24/7 National Hotline: 0860 163 272 info@neasa.co.za

by Gerhard Papenfus

The ANC’s ‘New Economy’

The ANC/EFF-type is very clear in their intention to use Covid-19 to create a new economy; an economy, in the President’s words, “underpinned” by Radical Economic Transformation. Although, for purposes of this article, I will refer to this as the ‘New Economy’, it is not really an economy; it is merely an ideological sham.

Since the ANC and the EFF share the same ideals, values and ideology, and only differ in terms of style and approach, they are identical and therefore, for purposes hereof, share the name ANC/EFF.

If what ‘they’ (the ANC/EFF types) envisage is realised it will be a ‘nationalist’ economy; only ‘blacks’ will benefit. However, not all ‘blacks’; only a chosen few. The rest will be left behind, severely prejudiced.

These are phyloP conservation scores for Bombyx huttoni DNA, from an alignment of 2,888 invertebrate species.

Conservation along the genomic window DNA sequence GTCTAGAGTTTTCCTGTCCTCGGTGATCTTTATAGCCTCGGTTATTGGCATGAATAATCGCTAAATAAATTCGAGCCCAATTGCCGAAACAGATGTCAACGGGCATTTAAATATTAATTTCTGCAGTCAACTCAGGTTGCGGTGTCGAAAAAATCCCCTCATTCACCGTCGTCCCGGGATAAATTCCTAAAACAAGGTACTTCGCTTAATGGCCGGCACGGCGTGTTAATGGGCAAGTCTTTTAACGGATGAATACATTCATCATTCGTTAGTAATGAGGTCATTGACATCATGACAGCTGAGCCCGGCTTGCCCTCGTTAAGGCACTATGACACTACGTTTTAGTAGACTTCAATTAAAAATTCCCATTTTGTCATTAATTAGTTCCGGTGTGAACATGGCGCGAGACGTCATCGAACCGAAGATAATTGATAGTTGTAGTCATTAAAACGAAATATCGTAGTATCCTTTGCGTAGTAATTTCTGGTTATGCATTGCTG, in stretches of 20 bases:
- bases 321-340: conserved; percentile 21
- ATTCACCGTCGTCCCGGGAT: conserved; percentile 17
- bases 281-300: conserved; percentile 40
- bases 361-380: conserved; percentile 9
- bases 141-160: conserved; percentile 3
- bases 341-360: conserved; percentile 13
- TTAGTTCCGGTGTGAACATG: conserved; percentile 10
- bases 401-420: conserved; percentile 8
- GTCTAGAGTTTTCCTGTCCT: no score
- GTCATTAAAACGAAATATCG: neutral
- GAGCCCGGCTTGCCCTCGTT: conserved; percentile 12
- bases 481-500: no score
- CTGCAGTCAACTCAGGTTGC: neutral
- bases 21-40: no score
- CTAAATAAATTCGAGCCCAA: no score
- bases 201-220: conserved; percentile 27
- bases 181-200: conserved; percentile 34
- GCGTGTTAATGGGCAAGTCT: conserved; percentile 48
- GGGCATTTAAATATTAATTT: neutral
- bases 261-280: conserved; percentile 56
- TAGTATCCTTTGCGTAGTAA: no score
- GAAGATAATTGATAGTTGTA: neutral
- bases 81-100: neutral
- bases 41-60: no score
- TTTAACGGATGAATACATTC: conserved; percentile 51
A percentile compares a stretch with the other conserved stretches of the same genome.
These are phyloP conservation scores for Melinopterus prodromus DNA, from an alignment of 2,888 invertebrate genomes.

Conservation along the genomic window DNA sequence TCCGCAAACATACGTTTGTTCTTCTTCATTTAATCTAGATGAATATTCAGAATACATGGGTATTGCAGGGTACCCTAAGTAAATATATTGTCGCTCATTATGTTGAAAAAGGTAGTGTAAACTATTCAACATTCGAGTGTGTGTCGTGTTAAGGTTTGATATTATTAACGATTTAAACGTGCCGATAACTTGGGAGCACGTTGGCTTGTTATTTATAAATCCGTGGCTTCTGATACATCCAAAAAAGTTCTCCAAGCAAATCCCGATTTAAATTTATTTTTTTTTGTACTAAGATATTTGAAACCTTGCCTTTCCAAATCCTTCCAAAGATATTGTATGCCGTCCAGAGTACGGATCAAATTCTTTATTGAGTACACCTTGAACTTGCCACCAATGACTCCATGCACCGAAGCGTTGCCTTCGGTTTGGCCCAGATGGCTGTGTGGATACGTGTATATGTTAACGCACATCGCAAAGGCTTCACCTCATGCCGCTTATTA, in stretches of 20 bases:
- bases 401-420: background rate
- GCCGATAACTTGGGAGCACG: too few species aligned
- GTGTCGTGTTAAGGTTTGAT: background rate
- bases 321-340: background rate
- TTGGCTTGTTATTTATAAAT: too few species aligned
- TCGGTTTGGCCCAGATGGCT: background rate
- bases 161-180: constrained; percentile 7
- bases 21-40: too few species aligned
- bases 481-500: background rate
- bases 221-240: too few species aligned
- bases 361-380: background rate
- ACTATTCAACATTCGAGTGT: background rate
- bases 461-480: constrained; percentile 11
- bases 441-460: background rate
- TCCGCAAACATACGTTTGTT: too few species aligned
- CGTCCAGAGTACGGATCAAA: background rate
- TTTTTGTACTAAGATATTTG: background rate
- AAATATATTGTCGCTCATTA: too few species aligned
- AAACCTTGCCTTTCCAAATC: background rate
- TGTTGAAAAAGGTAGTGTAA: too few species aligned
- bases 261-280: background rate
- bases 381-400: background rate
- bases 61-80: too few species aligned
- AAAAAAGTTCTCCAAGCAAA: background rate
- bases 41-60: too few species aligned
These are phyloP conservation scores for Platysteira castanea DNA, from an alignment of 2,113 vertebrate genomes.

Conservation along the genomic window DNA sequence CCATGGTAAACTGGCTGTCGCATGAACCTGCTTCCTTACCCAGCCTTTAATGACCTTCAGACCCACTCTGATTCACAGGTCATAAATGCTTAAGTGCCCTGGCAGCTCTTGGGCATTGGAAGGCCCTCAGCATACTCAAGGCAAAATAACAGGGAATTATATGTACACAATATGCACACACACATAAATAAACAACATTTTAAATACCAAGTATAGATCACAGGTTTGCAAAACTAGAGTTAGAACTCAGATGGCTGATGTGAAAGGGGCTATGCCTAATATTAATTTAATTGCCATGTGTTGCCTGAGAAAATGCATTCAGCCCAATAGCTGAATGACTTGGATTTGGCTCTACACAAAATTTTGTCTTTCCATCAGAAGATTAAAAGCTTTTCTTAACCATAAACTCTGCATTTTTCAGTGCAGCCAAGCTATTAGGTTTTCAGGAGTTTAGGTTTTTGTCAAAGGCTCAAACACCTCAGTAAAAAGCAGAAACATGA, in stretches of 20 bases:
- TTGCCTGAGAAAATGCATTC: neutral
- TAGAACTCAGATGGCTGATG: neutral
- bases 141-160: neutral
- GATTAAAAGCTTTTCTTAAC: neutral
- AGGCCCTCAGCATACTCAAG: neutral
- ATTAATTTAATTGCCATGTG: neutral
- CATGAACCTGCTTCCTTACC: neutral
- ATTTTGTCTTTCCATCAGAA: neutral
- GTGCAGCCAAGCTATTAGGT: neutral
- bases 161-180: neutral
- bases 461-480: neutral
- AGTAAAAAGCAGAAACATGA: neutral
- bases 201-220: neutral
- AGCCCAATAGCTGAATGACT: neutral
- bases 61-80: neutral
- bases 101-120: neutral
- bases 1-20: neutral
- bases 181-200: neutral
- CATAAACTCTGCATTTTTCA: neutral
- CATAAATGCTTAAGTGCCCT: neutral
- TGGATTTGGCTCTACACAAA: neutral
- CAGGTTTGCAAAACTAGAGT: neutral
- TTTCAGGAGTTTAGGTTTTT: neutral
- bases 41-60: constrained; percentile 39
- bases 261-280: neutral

Notwithstanding socialism’s horrific failure (without exception) wherever it was implemented, ‘they’ still cling to this ideology. Deep inside, ‘they’ still don’t accept the reality of where money comes from. Somehow, despite history’s lessons, ‘they’ think that South Africa will be an exception, and that, in our case, socialism will be a sustainable solution. Perhaps ‘they’ don’t believe this; perhaps ‘they’ just don’t think.